Teaching is a profession that takes not only brains but heart. Good teachers know that while it is crucial to explain concepts thoroughly and have a comprehensive knowledge of the material you are teaching, having good relationships with your students is what truly makes a difference.
As the school year starts, a teacher’s focus is often on procedures, rules, and routines. These are all very important. Any good teacher knows that when you have strong classroom routines, and expectations are made clear to students, your class will function much better than if you don’t take the time to build those routines, teach procedures, and clarify expectations. However, in the process teachers can and should also build a relationship with their students. There are so many vital relationships to develop in the classroom. Students need to develop relationships with each other; teachers need to build one-on-one relationships with their students, and with the class as a whole.
As we know, teachers teach their students far more than just academics. Many students need good mentors in their lives. Some students come from homes where they desperately need an adult to model how to build a healthy relationship. Others come from homes where parents are involved and doing everything right, but even these students can still benefit from a positive relationship with another adult. When students feel safe and loved, they can learn much more than they could in an environment devoid of those relationships.
Rebecca Alber, Editor at Edutopia questions: “Why share yourself in this way? Showing our humanity to students allows us to be people and not just The Teacher. And in my observations and experience, to be loved by those whom you teach, you have to show vulnerability, at times reveal who you are, your feelings, challenges, hopes, cares, and dreams. We ask students to write essays and poems and speeches in which they share vulnerable aspects of themselves. As teachers, as members of a classroom community, shouldn’t we do the same?”
So how do you build these relationships? One of the best ways is by sharing with your student. You share with each other the details of your lives. Be vulnerable and let your students see your humanity. This makes it much easier for them to connect with you. Brene Brown, researcher, and college professor states that
“Vulnerability is the birthplace of love, belonging, joy, courage, empathy, and creativity. It is the source of hope, empathy, accountability, and authenticity. If we want greater clarity in our purpose or deeper and more meaningful spiritual lives, vulnerability is the path.”
― Daring Greatly: How the Courage to Be Vulnerable Transforms the Way We Live, Love, Parent, and Lead.
Therefore, by being vulnerable, and encouraging vulnerability in our students, we can build deep relationships with them.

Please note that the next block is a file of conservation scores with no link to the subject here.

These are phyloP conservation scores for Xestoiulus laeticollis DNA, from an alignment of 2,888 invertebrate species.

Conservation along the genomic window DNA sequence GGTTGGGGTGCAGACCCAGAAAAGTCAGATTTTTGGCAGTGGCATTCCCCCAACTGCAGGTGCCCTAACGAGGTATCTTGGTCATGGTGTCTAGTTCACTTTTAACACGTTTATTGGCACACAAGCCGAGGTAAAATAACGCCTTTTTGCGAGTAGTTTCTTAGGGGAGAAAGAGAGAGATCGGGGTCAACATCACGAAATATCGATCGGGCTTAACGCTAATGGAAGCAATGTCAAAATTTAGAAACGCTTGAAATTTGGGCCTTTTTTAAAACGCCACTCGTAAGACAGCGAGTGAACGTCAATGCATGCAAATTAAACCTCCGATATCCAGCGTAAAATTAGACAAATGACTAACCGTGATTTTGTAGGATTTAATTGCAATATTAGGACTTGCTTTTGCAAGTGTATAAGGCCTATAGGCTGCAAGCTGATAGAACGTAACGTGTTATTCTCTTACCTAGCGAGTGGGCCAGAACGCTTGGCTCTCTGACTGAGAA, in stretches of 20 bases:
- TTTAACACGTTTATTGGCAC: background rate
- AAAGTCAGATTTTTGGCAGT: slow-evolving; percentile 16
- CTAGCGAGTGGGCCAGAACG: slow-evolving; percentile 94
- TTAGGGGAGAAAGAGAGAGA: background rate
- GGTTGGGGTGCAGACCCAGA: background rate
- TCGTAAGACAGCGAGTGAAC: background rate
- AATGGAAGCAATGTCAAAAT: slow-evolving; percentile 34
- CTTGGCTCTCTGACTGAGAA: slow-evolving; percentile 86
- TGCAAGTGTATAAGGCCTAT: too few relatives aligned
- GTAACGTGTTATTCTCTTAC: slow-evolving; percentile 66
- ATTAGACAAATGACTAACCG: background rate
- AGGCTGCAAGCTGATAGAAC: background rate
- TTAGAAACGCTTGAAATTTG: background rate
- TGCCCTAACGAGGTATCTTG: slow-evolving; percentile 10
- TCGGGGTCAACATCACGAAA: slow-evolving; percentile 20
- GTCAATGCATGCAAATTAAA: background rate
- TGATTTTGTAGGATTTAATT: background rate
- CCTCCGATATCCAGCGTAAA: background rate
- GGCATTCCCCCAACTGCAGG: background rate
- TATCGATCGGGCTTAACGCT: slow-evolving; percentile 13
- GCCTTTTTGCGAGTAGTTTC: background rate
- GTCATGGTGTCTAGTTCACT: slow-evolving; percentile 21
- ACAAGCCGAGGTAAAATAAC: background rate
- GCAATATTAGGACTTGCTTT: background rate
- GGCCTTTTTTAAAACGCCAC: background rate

There are many ways to implement these ideas into the classroom. Here are just a few activities to help you connect with your students both at the beginning of the year and throughout the year.
Start each day by sharing the good things happening in your life; your students can do the same. This has the academic benefits of building vocabulary and the emotional benefits of creating a positive atmosphere that feels safe for learning and risk-taking.
All About Me
There are hundreds of variations of this activity (just look on Pinterest!) It is popular precisely because it works so well. Students fill a bag with items about themselves, bring a poster with pictures and statements about themselves, or merely have the spotlight on themselves for the day or week. By sharing about themselves and their interests, other students feel safe to share. Students can also find others with similar interests in this way.
Just Like Me
Alber suggests this activity, which is often helpful as a getting to know you activity. “This community-building strategy allows students to see those students they have things in common with, or with whom they share similar traits. The teacher makes a statement, and those students it relates to stand up. For example, “Pizza is my favorite food,” “I’m glad to be back in school,” or “I am the youngest in my family.” After making a statement, ask students to look around to note those they have this in common with before sitting down.
Give students a survey to fill out with their likes, dislikes, hopes, and dreams. This helps the teacher as they can use this information to find things in common with students and tailor our instruction to their needs.
Take the time to build relationships with your students. More than the academics, the procedures, and the rules you teach, the relationships with your students are what they will remember, and are what will ultimately impact their lives.
Amy Curletto has been teaching for 12 years in grades K-2. She has a bachelor’s degree in Early Childhood and Elementary Education and also has endorsements in reading and ESL. Besides education, her other passion is writing and she has always dreamed of being a writer. She lives in Utah with her husband, her 3 daughters, and her miniature schnauzer. She enjoys reading, knitting, and camping.
The child who is ‘left behind’ most is the one who leaves school without transition readiness.
Dr. James Stanfield, Ed.D.